Effect of Registration / Non-Registration of A Society
The Societies Registration Act, 1860 lays down procedure for registration of societies for various bonafide purposes.
The registration gives the society a legal status and is essential
- for opening bank accounts,
- obtaining registration and approvals under Income Tax Act,
- lawful vesting properties of societies, and
- gives recognition to the society at all forums and before all authorities.
When the society is registered, it and its members become bound to the same extent, as if each member had signed the memorandum.
A society, registered under this Act, must confine its activities to the sphere embraced by its objects.
A tax imposed on a society is one imposed on the society and not on its members.
A society registered under the Act enjoys the status of a legal entity apart from the members constituting it. A society so registered is a legal person just as an individual but with no physical existence. As such it can acquire and hold property and can sue and be sued.
The society should be registered under the Act to acquire the status of juridical person.
In the absence of registration, all the trustees in charge of the fund have alone a legal status and the society has no legal status, and, therefore, it cannot sue and be sued. A non-registered society may exist in fact but not in law. It is immaterial under the Act whether the society is registered but where the benefit is claimed, the registration of society under the Act us required. An unregistered society cannot claim benefits under the Income-tax act.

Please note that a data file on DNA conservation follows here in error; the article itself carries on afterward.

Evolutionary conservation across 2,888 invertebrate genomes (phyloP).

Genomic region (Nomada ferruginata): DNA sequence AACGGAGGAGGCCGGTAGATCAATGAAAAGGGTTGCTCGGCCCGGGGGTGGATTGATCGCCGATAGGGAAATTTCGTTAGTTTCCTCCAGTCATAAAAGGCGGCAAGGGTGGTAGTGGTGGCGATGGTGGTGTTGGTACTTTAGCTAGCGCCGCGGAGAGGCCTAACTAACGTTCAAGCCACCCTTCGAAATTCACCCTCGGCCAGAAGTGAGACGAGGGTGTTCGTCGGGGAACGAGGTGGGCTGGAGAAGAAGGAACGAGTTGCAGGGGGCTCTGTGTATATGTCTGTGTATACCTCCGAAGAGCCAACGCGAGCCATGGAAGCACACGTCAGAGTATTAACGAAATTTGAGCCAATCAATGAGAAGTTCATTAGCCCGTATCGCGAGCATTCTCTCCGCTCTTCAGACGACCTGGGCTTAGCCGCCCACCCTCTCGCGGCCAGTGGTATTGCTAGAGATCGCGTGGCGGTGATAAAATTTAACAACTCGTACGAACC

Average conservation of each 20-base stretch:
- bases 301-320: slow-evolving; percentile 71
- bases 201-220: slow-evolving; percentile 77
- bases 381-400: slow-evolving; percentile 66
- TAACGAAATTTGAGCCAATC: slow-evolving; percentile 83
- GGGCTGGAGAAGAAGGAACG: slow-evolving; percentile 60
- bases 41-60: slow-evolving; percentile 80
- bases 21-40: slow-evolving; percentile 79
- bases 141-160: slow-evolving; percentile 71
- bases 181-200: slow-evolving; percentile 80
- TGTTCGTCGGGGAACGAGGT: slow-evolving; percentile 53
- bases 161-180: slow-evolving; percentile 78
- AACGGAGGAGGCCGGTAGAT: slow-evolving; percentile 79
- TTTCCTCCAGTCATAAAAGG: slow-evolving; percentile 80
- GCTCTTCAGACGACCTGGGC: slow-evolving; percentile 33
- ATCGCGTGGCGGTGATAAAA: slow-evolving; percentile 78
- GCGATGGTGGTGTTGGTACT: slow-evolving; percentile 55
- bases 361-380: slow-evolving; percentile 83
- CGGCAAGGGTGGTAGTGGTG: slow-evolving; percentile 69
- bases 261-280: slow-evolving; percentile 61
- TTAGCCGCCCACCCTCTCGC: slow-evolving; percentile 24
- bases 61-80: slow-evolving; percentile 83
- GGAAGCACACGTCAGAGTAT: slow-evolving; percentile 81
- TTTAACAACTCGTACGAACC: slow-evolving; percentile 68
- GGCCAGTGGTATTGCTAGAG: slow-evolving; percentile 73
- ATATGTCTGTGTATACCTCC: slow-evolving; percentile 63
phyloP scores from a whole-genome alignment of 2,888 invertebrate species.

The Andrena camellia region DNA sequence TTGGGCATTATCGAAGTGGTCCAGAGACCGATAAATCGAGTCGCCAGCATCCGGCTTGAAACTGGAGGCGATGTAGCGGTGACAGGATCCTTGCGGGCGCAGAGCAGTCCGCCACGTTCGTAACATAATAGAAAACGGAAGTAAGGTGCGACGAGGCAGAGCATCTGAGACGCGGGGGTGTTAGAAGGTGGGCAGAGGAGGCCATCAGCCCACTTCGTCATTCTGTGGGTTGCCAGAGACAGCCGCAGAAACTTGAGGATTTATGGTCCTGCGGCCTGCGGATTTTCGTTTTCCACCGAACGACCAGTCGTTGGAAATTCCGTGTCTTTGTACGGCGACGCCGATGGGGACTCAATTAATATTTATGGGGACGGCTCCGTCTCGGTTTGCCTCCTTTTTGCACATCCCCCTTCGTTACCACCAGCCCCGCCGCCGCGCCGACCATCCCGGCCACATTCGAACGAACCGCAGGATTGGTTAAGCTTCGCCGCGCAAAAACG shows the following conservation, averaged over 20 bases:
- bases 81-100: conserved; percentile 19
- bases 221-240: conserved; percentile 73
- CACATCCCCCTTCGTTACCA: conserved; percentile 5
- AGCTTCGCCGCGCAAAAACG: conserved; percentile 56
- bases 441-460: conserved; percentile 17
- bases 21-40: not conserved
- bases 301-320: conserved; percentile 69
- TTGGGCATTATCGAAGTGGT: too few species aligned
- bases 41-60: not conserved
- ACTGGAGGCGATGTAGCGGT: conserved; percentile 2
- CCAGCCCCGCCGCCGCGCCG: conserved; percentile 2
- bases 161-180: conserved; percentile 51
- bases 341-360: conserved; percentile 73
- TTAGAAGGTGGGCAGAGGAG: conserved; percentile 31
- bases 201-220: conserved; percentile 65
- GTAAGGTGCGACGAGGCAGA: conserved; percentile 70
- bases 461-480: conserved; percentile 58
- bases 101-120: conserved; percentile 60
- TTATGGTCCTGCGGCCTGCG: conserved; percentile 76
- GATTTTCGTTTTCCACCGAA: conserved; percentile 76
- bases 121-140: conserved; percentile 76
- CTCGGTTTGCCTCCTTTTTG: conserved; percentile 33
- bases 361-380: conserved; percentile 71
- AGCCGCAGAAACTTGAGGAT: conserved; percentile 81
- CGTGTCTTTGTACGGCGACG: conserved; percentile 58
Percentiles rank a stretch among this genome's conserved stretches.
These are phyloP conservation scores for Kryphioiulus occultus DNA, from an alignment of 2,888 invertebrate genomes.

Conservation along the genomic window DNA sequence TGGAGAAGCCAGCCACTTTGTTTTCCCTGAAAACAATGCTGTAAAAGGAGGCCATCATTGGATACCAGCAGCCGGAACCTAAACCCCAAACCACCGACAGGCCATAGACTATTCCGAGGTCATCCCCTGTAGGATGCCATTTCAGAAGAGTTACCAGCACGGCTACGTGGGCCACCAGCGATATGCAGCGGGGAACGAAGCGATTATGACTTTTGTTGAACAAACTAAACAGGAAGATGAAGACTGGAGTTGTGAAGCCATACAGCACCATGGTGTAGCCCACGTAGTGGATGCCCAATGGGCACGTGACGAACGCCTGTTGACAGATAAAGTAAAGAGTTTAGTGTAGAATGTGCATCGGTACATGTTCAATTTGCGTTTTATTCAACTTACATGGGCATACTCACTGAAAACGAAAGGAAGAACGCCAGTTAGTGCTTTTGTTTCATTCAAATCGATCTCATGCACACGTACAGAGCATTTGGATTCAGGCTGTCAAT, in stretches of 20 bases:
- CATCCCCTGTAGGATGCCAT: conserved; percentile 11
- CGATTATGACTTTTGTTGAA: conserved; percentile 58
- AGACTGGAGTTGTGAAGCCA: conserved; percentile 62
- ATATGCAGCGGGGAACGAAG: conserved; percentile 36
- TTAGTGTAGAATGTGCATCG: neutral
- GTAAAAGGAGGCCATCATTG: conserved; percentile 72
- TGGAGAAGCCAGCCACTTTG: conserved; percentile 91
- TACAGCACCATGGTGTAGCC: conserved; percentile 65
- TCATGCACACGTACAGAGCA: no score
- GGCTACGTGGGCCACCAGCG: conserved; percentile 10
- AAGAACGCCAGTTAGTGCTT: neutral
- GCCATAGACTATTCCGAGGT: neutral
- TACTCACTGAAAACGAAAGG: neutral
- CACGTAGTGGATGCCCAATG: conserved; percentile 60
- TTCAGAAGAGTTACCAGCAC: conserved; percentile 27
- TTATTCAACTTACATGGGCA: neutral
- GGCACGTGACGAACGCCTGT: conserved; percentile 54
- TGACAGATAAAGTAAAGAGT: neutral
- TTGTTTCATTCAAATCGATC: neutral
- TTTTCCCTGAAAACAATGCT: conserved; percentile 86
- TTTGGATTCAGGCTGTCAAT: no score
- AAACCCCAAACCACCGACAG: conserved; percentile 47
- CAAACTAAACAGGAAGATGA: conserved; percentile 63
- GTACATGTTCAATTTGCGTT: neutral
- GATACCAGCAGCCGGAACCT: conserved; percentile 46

Accounts and Audits
The societies are in possession of funds and properties provided to them by the members or by other persons (by way of donation etc.). The funds and properties are interested for the attainment of objects for which the society has been formed. The members of the governing body are the trustees who apply the funds. It becomes necessary, that the societies maintain regular account books and get them audited and present them to the members at the general meeting and file them with the Registrar for scrutiny. Every society should get its accounts audited once a year by duly qualified auditor and have balance sheet prepared by him. The auditor should submit the report showing the exact date of financial affairs of the society.
As every society is a legal entity separate from its members it is capable of filing suits against any person or any member. Similarly, the suits can also be brought against the society.
The registered society can file a suit anywhere in India and in any state although it is not registered in that particular state.